With all of the focus on the streak, and then the final year-end tally, I can’t forget how awesome of a running year this was. I kept thinking that the streak might have an adverse effect on performance. Boy, was I wrong! Distance-wise, the streak paid off. I set a marathon personal record, as well as a PR in the half-marathon. Not by a little, but I really smashed those marks – the half by about 3 minutes and the marathon by a whopping 10 minutes.

CHICAGO MARATHON RACE RECAP

Other than the streak, my “A” race was once again the Chicago Marathon and the focus for most of the summer. This time I decided to mix it up and get serious and find a decent training plan. I found one that really interested me from the race site itself, a 16-week training plan by Nike+. It was a good mix of training – tempo, speed-work, distance and recovery weeks. I had my son, who is a NCAA DIII XC runner at Loras College in Dubuque, Iowa look it over, and he made some nice alterations and a plan of his own based on it. I took his advice under consideration and away I went. The big difference from this plan and my previous training attempts was that it had lots of longer distance long runs. Mostly 12, 14, 16, 18, and 20 mile runs. It became apparent that it was serious about logging long miles. I think that was a vital aspect to my performance in the race.

799930_1004_0049The race was predicted to be a warm one, with some wind. Although I opted to run in a singlet, I kept it tucked in and donned some arm warmers for the early morning start and tossed them later into the race.

The plan was simple, run 8 minute per mile splits until I hit the halfway point, and then pick it up ever so slowly with negative splits for the back half. I would hit the aid stations for water, and I took a salt tablet before the race and every hour into the run. I also had a belt full of GU, downing a packet every ½ hour.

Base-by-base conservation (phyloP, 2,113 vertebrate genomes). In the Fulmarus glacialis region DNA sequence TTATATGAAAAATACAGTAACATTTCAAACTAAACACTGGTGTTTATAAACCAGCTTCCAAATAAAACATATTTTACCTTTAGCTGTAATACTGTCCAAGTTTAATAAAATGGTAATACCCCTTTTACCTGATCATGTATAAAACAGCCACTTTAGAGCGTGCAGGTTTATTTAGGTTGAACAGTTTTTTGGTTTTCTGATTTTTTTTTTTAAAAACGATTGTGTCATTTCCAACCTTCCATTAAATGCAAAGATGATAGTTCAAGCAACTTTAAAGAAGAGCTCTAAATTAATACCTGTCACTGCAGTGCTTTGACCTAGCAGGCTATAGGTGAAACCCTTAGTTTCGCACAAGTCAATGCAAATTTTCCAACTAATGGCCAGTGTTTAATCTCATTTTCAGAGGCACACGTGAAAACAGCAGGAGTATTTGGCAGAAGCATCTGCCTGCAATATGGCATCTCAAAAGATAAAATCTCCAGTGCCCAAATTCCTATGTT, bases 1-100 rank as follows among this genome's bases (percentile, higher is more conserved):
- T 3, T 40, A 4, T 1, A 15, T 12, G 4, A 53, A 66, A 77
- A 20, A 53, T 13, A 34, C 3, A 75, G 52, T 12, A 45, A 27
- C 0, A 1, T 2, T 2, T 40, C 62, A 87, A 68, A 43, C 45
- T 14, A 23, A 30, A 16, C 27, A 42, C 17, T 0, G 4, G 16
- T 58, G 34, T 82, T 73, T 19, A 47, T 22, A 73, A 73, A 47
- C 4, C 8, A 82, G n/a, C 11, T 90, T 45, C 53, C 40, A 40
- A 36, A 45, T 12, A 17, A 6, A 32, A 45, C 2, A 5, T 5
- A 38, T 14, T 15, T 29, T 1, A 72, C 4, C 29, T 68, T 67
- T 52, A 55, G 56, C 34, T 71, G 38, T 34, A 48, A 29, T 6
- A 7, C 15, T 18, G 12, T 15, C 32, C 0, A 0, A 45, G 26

The plan was going very well, and when I got to the 13.1mile mark, I decided not to push the pace until about mile 16 or so. It was starting to warm up. When I got to 16, I still felt as good as I did at mile 6, b782156_1053_0008ut I decided to extend that negative split push until mile 20 to hopefully avoid the dreaded wall. At 20, I made the decision to start picking it up. But what seemed like I was going faster, was just me thinking the effort was increasing my pace. It wasn’t. It was just taking more effort to maintain the 8 minute miles! I got to mile 23, and with a 5K to go, I GU’d again and started the straight line march back to the finish line. Somewhere with less than 2 to go, I saw my wife and the kids and shook my head. I was hitting the wall. Really the wall was hitting me. The wind that had been forecasted all day was now a headwind making my effort of finishing strong extremely hard! But somehow I found the determination to just keep passing people and get to the end.

I had been checking my watch pretty closely those last three miles. When I got to mile 25, I figured my sub-3:30 marathon, Boston Qualifier was on pretty solid ground. The emotions hit me hard when I crossed the line in 3 hours, 28 minutes and 19 seconds. A BQ by 1 minute 41 seconds, and a personal record by 10 minutes! I was very thankful for the streak, the plan, and the ability to finally get that Boston Marathon qualifying time and have a race of a lifetime. I honestly believe that with a better weather day, I could have been 3:25 or even 3:23.782215_1054_0050

TRIATHLONS

Outside of running, my triathlon buddies once again had another great year. I could finish dead last and still have a great time, because triathlon has become more of a gift of spending time with my friends enjoying pushing ourselves.

    – LEON’S WORLDS FASTEST TRIATHLON